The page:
The Six Sigma technique is a business methodology that aims towards quality improvements in organizations by identifying the number of defects in the business processes and finding ways to eliminate them.
The Six Sigma process was developed in the 1980s by an engineer who worked for Motorola called Mr. Bill Smith. Bill Smith created the Lean Six Sigma management system that led to a reduction in the number of variations in the electronic manufacturing procedure at Motorola. His discovery led to a decrease in the number of product defects, and so the methodology was called the Lean Six Sigma system.
Over time, project teams and company leaders in different industries adopted the strategies and tools of the lean management system to increase their productivity and drive up their profits while decreasing the cost of production and minimizing waste.
The Six Sigma technique is effective because it utilizes the data and statistics of an entire organization to eliminate errors. By using factual information about an organization, the Six Sigma method is able to transform business processes and attain better quality control.
In order for the Six Sigma managerial technique to be effective in helping your business deliver excellent products and services to achieve maximum customer satisfaction, you need to observe the following key principles:
Prioritize the customer
This key principle is based on the fact that the customer/client is the king of your business. Therefore, your main goal should be to ensure that the customer derives the most benefit from your product or service. This shows that you need to understand the needs of your customers, why they purchase, and what motivates their loyalty to your brand.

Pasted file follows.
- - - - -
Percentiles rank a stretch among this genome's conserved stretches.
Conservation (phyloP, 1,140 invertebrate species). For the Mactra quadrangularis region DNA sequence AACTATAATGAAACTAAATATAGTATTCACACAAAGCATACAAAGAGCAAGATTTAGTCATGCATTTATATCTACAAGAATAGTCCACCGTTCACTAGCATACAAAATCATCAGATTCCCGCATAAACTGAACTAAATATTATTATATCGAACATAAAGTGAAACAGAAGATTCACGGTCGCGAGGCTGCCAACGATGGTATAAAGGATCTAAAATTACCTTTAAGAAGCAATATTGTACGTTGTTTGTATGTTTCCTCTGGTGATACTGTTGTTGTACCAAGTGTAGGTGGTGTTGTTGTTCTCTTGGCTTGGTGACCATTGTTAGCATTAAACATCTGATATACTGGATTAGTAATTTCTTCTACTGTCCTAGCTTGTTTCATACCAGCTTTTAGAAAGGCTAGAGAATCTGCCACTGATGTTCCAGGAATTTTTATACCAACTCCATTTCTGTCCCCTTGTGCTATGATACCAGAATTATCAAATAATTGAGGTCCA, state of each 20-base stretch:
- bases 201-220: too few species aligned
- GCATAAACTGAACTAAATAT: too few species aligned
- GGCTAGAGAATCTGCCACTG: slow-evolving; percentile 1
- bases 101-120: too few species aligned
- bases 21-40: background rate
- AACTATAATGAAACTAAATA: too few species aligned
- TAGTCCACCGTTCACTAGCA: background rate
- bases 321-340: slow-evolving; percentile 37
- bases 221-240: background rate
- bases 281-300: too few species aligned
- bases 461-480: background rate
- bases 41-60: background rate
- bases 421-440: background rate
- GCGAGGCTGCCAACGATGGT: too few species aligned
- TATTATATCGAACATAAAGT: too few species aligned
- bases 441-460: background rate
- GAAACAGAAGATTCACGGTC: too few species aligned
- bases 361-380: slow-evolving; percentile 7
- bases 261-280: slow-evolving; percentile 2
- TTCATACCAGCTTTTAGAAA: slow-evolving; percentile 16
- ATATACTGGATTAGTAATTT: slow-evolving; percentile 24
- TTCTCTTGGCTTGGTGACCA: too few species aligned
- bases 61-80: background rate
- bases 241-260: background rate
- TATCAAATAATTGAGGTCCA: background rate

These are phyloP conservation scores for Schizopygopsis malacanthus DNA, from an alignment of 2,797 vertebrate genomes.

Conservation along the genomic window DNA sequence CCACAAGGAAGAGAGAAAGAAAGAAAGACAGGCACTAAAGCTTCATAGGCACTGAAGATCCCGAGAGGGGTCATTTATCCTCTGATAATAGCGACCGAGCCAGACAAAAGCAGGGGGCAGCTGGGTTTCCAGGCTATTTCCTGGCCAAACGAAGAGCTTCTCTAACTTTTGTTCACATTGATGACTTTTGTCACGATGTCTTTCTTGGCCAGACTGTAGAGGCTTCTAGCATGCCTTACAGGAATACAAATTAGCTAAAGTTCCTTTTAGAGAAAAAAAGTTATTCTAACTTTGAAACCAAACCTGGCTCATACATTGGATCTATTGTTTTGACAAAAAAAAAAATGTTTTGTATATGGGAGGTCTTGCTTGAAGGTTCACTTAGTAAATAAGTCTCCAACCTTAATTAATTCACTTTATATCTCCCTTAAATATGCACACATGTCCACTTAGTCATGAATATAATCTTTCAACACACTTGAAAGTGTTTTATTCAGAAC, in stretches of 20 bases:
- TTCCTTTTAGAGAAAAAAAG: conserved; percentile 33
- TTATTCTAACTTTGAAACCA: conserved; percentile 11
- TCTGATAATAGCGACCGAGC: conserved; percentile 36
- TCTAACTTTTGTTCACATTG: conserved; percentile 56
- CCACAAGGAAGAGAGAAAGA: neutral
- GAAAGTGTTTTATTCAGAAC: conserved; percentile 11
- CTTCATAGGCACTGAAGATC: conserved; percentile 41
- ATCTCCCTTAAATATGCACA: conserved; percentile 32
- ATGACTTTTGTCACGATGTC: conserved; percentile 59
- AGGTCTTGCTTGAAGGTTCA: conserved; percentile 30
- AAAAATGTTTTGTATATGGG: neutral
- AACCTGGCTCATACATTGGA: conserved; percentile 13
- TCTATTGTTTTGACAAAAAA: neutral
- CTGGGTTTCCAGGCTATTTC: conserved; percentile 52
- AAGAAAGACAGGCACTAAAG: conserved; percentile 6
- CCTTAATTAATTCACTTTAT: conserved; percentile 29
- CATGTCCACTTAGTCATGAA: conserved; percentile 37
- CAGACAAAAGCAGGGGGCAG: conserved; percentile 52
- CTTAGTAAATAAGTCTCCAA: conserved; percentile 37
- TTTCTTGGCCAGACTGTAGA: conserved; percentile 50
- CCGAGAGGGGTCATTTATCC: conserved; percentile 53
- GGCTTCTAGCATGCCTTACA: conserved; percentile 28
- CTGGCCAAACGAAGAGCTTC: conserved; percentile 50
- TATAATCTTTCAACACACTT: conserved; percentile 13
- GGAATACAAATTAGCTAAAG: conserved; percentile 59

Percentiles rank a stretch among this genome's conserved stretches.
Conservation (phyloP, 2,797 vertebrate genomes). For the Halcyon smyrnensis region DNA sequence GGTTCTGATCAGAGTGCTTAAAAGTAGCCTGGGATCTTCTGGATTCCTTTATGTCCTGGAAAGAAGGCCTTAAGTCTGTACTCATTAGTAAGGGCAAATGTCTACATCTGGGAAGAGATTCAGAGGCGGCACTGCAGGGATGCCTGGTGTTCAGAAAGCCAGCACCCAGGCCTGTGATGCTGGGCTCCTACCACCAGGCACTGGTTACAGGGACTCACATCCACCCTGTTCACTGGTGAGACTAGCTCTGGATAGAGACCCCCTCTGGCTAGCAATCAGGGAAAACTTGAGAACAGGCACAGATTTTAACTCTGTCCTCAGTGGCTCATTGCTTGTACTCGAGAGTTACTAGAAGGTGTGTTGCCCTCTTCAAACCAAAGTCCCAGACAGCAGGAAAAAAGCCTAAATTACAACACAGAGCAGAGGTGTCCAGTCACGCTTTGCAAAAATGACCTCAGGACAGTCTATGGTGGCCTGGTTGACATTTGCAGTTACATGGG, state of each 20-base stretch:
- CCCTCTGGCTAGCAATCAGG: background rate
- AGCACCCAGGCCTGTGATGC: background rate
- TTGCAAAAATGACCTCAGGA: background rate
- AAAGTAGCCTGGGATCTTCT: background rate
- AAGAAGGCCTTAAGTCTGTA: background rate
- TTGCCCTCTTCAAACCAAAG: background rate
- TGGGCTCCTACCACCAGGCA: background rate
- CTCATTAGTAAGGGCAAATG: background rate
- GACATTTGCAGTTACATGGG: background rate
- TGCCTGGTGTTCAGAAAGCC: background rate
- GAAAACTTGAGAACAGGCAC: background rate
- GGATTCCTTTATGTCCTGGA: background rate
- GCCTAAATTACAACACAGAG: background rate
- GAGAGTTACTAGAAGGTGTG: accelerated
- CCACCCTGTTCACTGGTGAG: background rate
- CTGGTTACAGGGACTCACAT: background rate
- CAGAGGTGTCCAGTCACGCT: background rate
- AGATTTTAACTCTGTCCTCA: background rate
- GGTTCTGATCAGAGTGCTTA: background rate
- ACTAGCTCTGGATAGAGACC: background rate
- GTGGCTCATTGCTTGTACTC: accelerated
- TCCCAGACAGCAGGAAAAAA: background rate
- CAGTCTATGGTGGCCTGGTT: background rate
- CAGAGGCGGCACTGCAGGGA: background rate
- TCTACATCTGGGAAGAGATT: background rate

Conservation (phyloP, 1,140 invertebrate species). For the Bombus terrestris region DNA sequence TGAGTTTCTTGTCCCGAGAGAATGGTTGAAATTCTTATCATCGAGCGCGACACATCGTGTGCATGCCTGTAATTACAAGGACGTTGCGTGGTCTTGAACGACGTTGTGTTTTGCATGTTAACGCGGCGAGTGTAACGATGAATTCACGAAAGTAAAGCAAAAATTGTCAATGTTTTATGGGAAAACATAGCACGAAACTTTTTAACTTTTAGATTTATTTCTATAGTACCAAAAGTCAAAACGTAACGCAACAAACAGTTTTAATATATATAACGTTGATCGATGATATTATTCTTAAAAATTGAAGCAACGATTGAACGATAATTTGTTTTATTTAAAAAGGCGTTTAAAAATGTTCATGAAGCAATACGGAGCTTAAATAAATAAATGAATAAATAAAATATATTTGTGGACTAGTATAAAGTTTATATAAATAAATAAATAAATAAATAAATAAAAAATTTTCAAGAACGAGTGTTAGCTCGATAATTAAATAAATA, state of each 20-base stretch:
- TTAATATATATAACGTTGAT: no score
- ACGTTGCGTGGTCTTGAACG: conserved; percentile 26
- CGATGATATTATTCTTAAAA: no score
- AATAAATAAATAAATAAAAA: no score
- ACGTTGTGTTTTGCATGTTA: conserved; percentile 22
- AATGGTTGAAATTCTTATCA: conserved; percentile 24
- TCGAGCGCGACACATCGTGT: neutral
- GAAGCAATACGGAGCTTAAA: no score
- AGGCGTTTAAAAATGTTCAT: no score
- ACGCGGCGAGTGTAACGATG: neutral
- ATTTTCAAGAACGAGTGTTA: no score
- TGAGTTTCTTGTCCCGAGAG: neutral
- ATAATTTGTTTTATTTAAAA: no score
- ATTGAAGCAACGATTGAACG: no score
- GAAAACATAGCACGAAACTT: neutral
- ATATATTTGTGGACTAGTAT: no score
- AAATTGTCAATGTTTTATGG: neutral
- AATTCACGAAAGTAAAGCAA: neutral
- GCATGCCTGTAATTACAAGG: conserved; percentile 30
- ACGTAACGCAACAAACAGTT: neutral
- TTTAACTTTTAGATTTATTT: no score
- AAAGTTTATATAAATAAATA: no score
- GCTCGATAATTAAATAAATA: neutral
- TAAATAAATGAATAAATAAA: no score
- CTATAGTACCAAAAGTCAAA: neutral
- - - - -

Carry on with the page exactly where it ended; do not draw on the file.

In addition, you need to establish the quality standard of your products or services based on the market demand.
Measure value and identify the problem
Gather detailed information on the various business processes in your organization to identify the areas that generate waste instead of output. To spot the areas of waste successfully using the Six Sigma method, ensure that you have specific data collection goals. Among the goals to specify include:
Defining all the collected data
Identifying the reason for gathering data
Outlining the expected insights
Making certain the measurements are accurate
Creating a standardized system of data collection
Once you collect the data, analyze whether it needs to be refined or not, and whether it is helping your company achieve its targets.
Remove the waste
After identifying the source of problems in your business processes, take action to make changes in the procedures to remove the occurrence of defects. For instance, you can eliminate all the activities that do not work towards increasing customer satisfaction and value.